‘Green Thumb’ Tip #9: Plan Ahead

August 24, 2016 Caladiums 007~

That title could say, ‘Plan ahead for your garden’s worst day’ and it would be even better advice.  I’ve been thinking about this these last few mornings as I stand outside for hours watering and watching our garden respond to weeks of dry heat.

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August 24, 2016 Caladiums 016

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We gardeners are curators of a collection of living ever-changing organisms.  In the best conditions, when we get just enough rain and temperatures are mild, we have it easy.  But those days won’t last forever.  And so we must plan ahead for all of the challenges the gardening year brings; including August’s heat and drought.

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I've been sprinkling seeds of these chives around the garden for the past few years. They are tough and pretty and their aroma discourages grazing animals.

I’ve been sprinkling seeds of these chives around the garden for the past few years. They are tough and pretty and their aroma discourages grazing animals.

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As change is the constant in our gardens, we plan ahead for the beauties and challenges of each season.  We make sure our garden has ‘good bones’ to offer structure and interest during winter.  We plan for evergreens, architectural structure, perhaps a few interesting perennials with seed heads left standing and a few herbaceous plants which keep going through the worst weeks of winter.

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Violas bloom for us through most of the winter. They make a nice display from October through May.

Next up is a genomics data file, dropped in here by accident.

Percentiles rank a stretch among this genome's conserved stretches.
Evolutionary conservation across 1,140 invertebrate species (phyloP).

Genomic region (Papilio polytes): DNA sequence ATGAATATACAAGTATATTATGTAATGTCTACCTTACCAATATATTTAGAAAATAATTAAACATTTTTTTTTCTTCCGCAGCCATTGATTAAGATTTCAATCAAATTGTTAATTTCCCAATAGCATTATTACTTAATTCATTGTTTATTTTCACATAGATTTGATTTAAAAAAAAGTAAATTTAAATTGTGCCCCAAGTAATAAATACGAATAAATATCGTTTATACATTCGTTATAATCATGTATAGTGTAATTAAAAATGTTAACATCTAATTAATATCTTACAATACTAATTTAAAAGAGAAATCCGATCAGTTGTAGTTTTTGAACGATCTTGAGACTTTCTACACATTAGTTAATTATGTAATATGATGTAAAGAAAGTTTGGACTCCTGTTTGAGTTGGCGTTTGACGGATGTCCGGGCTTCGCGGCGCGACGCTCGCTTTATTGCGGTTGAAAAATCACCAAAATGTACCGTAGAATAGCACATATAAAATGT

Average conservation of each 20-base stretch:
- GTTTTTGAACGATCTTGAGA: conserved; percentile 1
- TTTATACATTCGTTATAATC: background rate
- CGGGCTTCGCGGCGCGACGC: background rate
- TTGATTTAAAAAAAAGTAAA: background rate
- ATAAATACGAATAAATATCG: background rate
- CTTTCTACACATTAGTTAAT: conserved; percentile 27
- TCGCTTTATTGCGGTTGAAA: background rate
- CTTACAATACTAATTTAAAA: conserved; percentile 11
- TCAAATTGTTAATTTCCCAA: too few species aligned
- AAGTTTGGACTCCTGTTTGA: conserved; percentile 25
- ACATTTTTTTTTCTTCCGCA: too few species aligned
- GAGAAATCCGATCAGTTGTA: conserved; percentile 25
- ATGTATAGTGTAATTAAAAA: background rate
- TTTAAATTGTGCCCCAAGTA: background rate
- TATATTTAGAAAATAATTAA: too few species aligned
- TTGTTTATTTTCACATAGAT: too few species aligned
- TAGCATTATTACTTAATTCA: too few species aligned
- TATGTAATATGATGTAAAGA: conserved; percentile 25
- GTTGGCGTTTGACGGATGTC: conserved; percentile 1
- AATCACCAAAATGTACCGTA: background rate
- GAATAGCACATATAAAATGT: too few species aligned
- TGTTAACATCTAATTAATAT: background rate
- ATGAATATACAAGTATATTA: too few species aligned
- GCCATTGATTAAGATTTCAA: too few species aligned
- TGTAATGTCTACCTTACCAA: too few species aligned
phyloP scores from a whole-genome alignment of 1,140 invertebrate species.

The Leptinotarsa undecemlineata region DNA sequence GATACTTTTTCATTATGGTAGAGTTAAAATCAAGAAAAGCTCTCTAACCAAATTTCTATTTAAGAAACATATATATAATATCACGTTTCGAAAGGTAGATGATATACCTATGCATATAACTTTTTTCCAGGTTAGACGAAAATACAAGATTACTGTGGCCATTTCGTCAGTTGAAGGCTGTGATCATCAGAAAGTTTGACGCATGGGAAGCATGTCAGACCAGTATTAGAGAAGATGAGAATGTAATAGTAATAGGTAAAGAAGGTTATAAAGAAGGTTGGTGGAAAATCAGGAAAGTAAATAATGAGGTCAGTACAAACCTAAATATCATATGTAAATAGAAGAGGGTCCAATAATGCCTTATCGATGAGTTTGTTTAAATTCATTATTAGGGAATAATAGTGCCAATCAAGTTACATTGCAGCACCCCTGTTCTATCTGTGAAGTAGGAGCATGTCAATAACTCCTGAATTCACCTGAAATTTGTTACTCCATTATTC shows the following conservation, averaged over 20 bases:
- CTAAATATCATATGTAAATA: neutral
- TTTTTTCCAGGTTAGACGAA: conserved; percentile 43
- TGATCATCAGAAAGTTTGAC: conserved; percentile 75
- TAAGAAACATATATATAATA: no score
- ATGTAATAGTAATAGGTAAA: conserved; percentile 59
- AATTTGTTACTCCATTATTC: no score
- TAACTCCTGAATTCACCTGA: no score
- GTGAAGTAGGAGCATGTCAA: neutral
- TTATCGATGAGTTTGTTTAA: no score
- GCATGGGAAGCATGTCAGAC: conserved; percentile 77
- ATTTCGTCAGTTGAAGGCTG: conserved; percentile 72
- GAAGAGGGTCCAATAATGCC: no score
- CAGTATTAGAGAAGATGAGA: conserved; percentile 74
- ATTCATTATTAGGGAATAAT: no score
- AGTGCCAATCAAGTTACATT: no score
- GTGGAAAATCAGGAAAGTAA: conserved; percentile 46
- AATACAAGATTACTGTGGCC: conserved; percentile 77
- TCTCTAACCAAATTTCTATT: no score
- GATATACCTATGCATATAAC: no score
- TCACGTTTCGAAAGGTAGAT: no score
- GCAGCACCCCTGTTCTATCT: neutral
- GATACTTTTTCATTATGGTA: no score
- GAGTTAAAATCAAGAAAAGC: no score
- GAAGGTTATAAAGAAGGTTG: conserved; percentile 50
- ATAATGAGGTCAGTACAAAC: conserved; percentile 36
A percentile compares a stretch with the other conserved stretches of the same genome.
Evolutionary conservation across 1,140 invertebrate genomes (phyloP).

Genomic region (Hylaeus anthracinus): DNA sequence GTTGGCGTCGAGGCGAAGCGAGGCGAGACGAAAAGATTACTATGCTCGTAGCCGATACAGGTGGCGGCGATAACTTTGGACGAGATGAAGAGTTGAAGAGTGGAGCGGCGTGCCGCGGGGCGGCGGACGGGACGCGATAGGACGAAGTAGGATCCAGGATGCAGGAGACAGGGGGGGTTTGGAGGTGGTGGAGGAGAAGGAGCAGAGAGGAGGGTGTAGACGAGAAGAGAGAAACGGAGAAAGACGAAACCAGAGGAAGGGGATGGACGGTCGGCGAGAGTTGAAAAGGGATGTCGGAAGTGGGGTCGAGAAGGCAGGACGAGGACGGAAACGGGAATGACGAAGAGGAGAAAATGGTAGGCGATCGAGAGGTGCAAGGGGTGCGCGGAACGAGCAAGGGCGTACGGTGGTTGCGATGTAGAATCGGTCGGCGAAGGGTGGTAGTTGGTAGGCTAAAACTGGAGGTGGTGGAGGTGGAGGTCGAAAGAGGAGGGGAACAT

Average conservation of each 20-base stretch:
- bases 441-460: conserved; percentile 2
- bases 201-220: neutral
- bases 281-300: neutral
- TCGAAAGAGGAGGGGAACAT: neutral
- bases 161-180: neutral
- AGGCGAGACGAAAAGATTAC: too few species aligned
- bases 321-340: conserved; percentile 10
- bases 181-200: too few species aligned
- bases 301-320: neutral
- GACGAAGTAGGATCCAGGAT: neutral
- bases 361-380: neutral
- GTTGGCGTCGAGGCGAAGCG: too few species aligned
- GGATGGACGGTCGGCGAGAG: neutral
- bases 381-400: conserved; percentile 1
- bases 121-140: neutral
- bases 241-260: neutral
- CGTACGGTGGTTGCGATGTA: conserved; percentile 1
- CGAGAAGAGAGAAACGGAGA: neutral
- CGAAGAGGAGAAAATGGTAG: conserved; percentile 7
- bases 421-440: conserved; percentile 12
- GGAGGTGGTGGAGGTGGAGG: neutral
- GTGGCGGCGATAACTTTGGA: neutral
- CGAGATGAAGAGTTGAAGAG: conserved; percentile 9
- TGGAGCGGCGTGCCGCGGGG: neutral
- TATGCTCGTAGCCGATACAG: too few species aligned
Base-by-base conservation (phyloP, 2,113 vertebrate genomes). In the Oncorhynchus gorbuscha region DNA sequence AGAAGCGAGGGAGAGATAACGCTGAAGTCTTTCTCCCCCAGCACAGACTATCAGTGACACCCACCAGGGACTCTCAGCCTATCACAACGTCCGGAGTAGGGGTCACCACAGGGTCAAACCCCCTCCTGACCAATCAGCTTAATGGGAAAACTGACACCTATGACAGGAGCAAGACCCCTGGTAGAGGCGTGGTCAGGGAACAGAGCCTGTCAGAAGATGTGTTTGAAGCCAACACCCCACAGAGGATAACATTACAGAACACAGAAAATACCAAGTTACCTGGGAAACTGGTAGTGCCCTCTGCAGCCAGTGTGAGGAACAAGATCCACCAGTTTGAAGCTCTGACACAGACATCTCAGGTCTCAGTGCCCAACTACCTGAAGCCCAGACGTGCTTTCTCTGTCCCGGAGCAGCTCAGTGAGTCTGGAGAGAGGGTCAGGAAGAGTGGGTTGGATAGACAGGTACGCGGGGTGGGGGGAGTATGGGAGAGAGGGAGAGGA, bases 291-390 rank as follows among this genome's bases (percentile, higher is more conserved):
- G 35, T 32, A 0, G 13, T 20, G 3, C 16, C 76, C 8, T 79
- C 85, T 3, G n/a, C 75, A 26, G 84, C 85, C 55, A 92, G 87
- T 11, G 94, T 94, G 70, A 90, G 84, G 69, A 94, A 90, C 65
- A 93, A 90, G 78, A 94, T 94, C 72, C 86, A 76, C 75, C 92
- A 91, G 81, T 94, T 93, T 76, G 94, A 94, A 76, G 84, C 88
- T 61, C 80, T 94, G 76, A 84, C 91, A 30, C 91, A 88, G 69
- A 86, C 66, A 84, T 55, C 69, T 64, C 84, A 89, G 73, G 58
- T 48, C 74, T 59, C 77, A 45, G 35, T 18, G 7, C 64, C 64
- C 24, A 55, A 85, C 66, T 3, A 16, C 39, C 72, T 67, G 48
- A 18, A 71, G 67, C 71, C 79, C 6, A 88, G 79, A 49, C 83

Violas bloom for us through most of the winter. They make a nice display from October through May and pair well with potted shrubs and spring bulbs.

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We plant bulbs and flowering woodies to greet the warmth of spring; perennials to carry us through summer; and those special late perennials and trees with colorful foliage to give us beauty lasting through the first wintry frosts.

Good gardeners are always thinking a few  months ahead to take advantage of the season coming.

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March 15, 2015 flowers 019

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But we also think ahead to survive the special hazards of the season coming, too.    And right now, that means having a plan in place to keep the garden hydrated until the rains come again.

It can be so discouraging to watch valued plants wither and droop from too much heat and too little water.  Mulches and drip irrigation certainly help here.  But we don’t all have extensive drip systems in place.  Some of us are carrying hoses and watering cans to the most vulnerable parts of our landscape each day.